If you’ve read this excellent site, follow me on social media, or have known me for five minutes, then you probably know that not only am I hopeless comic book geek and Midnighter is my patronus through and through.
This weekend news broke that after two issues, Marvel’s Black Panther & the Crew has been canceled.
The series revolved around Black Panther, Storm, Luke Cage, Misty Knight, and Manifold who band together to take on a dangerous wave of street-level threats in this new ongoing series by co-writers Ta-Nehisi Coates (New York Times best-selling author of Between the World and Me and Marvel’s Black Panther) and Yona Harvey (Black Panther: World of Wakanda) and legendary artist Butch Guice!
The death of a Harlem activist kicks off a mystery that will reveal surprising new secrets about the Marvel Universe’s past and set the stage for a big story in the Marvel Universe’s near future. Fear, hate and violence loom, but don’t worry, The Crew’s got this: “We are the streets.”
Anyone who thinks the cancellation has to do with “poor sales” and not the comics’ themes of racial justice and unapologetic blackness can line up and purchase some beachfront property I own in Wyoming.
One year ago, history was made when Batman v Superman: Dawn of
Wonder Woman Justice opened in theaters.
Why is this a cinematic milestone?
For the first time in history, the Man of Steel, the Caped Crusader, and the Amazon appeared together in a live action story. This is of monumental importance because not only are these iconic heroes the flagship franchises of DC Comics, they are also the cornerstones of western media and western culture.
On the heels of the home video release of the first DC Super Hero Girls original movie, Hero of the Year, here is our conversation with the writer of the DCSHG middle grade novels, Lisa Yee, from the lobby of the Grand Hyatt hotel during San Diego Comic-Con 2016!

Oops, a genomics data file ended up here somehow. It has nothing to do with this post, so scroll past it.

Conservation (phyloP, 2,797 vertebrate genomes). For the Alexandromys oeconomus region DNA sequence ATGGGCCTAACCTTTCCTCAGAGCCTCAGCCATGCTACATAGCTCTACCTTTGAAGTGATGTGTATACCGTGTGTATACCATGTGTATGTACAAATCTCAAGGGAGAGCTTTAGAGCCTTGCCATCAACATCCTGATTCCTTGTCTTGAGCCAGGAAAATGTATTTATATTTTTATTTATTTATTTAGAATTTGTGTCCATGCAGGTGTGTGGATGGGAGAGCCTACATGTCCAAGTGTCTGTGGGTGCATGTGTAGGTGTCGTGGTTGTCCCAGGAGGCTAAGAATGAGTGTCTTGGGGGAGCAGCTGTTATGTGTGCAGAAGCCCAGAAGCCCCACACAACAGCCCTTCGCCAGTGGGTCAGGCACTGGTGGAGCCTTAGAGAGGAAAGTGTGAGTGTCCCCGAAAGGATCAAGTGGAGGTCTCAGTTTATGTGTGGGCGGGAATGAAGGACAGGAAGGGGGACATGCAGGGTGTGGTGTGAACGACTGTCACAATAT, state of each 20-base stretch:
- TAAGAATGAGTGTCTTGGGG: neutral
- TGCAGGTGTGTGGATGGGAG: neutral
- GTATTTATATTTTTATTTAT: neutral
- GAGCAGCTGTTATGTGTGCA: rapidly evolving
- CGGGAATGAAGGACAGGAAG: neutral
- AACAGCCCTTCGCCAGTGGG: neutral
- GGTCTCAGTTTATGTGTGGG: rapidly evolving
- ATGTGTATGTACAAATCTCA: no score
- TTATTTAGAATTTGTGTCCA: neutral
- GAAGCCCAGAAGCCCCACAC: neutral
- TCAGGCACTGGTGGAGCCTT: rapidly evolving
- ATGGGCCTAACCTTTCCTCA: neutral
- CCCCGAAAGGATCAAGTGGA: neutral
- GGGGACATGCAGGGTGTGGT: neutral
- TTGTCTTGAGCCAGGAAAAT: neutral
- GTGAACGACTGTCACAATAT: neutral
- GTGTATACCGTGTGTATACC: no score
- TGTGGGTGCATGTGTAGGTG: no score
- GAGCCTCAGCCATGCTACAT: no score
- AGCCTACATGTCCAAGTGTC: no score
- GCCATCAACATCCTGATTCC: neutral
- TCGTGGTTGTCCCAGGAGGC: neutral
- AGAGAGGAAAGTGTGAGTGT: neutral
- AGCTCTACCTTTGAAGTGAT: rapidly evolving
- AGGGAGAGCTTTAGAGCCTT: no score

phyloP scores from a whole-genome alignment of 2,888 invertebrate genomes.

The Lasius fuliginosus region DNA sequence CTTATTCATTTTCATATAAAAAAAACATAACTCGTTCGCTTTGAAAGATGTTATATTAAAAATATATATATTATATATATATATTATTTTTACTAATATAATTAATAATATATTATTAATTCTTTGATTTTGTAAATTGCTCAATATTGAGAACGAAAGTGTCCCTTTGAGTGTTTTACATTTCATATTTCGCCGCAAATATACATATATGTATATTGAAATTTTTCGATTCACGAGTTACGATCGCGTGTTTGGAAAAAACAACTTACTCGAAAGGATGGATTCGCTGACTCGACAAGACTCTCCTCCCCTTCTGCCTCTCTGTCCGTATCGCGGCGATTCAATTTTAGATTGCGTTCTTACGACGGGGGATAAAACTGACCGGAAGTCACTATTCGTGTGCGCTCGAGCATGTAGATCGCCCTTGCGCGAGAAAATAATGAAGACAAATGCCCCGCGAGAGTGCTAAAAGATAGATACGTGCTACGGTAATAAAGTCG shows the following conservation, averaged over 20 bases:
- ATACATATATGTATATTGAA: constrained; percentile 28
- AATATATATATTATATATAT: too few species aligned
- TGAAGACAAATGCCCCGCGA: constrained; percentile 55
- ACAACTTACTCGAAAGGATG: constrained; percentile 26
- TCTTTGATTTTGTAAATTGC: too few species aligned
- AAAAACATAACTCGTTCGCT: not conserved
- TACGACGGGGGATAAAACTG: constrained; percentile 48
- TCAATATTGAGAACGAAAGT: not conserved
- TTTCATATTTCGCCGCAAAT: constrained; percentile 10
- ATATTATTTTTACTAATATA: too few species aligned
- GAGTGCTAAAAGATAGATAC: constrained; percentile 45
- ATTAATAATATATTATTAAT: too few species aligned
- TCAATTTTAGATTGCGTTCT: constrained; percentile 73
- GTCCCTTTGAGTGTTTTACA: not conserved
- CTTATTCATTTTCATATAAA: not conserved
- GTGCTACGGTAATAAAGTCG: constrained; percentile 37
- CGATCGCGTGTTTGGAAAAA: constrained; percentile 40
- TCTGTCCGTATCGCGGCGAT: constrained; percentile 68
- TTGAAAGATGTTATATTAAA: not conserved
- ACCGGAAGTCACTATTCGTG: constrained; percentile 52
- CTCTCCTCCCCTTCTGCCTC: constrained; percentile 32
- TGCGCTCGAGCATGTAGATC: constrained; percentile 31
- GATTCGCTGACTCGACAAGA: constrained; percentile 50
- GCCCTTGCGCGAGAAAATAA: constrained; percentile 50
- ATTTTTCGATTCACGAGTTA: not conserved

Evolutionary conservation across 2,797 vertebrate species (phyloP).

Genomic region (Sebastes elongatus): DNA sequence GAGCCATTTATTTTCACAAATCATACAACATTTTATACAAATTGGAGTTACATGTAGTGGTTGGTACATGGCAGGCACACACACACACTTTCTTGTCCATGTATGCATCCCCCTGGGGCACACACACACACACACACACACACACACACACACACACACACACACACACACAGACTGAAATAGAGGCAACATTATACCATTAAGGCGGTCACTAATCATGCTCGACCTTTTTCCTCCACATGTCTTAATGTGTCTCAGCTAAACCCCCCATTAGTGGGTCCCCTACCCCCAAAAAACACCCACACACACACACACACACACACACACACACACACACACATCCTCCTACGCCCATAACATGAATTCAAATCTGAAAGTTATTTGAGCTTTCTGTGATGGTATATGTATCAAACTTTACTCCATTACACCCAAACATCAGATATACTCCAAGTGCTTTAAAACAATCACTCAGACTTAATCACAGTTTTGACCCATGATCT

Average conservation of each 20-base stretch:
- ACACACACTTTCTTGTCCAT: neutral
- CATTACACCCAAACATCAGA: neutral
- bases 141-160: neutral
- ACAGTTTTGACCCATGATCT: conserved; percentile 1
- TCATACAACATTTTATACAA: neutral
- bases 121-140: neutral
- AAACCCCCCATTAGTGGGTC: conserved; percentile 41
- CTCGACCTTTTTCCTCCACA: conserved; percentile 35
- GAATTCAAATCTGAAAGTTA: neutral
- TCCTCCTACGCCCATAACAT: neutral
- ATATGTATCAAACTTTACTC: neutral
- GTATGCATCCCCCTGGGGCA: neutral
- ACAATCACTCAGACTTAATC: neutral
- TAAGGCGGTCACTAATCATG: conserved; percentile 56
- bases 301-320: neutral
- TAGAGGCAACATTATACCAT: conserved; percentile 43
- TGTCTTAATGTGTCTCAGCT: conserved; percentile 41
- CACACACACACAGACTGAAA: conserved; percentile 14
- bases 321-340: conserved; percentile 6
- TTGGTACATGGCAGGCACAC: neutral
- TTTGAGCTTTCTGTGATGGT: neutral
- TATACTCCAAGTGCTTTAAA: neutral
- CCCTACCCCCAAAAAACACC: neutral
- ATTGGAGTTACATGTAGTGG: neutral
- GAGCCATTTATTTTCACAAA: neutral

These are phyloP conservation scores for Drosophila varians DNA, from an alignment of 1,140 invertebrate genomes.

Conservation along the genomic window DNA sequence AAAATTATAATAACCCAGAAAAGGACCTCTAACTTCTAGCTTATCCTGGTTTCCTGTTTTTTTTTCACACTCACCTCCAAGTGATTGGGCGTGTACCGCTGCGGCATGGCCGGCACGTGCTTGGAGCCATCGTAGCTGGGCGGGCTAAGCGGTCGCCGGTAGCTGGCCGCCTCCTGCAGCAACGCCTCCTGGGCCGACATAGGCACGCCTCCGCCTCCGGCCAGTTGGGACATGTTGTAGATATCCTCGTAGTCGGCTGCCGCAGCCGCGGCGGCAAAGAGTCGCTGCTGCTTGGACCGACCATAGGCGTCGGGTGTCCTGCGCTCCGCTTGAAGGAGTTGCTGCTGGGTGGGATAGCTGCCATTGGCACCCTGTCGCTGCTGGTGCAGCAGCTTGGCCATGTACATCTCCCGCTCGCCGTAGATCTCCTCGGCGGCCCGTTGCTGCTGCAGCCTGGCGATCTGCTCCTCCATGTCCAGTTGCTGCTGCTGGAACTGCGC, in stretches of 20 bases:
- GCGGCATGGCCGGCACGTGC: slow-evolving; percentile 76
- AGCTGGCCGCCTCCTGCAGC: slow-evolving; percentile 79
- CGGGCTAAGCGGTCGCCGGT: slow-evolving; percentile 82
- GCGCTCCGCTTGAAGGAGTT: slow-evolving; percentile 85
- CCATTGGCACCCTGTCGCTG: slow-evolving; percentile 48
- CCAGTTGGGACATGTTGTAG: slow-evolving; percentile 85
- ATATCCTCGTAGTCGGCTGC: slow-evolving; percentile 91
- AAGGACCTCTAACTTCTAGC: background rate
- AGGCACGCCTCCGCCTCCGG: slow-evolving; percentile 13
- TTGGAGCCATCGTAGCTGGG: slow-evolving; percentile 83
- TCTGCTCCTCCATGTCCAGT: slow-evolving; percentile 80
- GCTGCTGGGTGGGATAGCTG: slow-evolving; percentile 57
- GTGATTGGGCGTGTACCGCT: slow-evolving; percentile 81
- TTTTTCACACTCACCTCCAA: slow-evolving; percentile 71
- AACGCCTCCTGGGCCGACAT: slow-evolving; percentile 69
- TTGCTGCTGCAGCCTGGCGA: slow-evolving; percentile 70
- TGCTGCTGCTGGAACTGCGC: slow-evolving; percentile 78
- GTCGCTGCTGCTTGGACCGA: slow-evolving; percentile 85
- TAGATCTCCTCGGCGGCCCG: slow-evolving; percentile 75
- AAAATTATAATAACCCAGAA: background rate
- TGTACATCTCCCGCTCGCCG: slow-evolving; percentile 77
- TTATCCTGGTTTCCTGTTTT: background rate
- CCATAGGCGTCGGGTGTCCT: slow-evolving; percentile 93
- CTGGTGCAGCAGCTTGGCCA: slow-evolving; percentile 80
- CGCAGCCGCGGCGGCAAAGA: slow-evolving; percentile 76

Just in time for the release of DC Comics’ New Super-Man #2, check out our conversation with Gene Luen Yang, recorded live from the floor of San Diego Comic-Con 2016!
Just in time for the world premiere of Suicide Squad this weekend, we are joined by comic book writer Jai Nitz, proud Kansan and creator of DC’s El Diablo, for our series of video interviews from the floor of San Diego Comic-Con 2016!
Last week, we had the opportunity to be a part of CrossLines, a pop-up culture lab on intersectionality presented by the Smithsonian Asian Pacific American Center. In addition to hosting a Reading Lounge/Book Swap and live mural by artist Matt Huyhn, The Nerds of Color was invited to conduct live recordings of Hard NOC Life. The first of these live podcasts featured comic book artist Shawn Martinbrough.
Originally posted at WilliamBruceWest.com
With all the talk about Batman v Superman over the past few days, it reminded me that it’s nowhere near the worst story told featuring the Caped Crusader. No, that honor belongs to Just Imagine Stan Lee’s Batman, published in September 2001 — making it the second worst thing to happen to America that month. If you’re unfamiliar with the book, let’s take a step back in time, shall we?
For as long as I can remember, one description of comics has prevailed: comic books are adolescent white boy power fantasies. If you look at the majority of the offerings, it would be kind of difficult to dispute this. Go to any comic shop and you will see a crowd of covers presenting overly muscled white men and impossibly voluptuous white women competently combating some evil, some threat that is just as anatomically disproportionate as the hero/ines are.
Comics, at first glance, are filtered through a firmly and profoundly white and male point of view. But this is a cursory view. If you dig, research, or explore beyond the DC/Marvel axis, this notion begins to lose its stickiness.
[Full Disclosure: David Walker is a good friend of mine and I told him that I would only write something, if I liked the book.]
I’m a Teen Titans fan from since Raven first got the team together. Cyborg (Vic Stone) was never my favorite character, or a character I particularly liked. I mean, how many damn times were you going to use X amount of decibels from your white noise generator? Not to mention that Cyborg is the most dehumanized superhero of color in all of comicdom. Folks are mad that Vic is beginning to look “more human.” I have a question: Why were you okay with him being a walking and talking negroid PS3?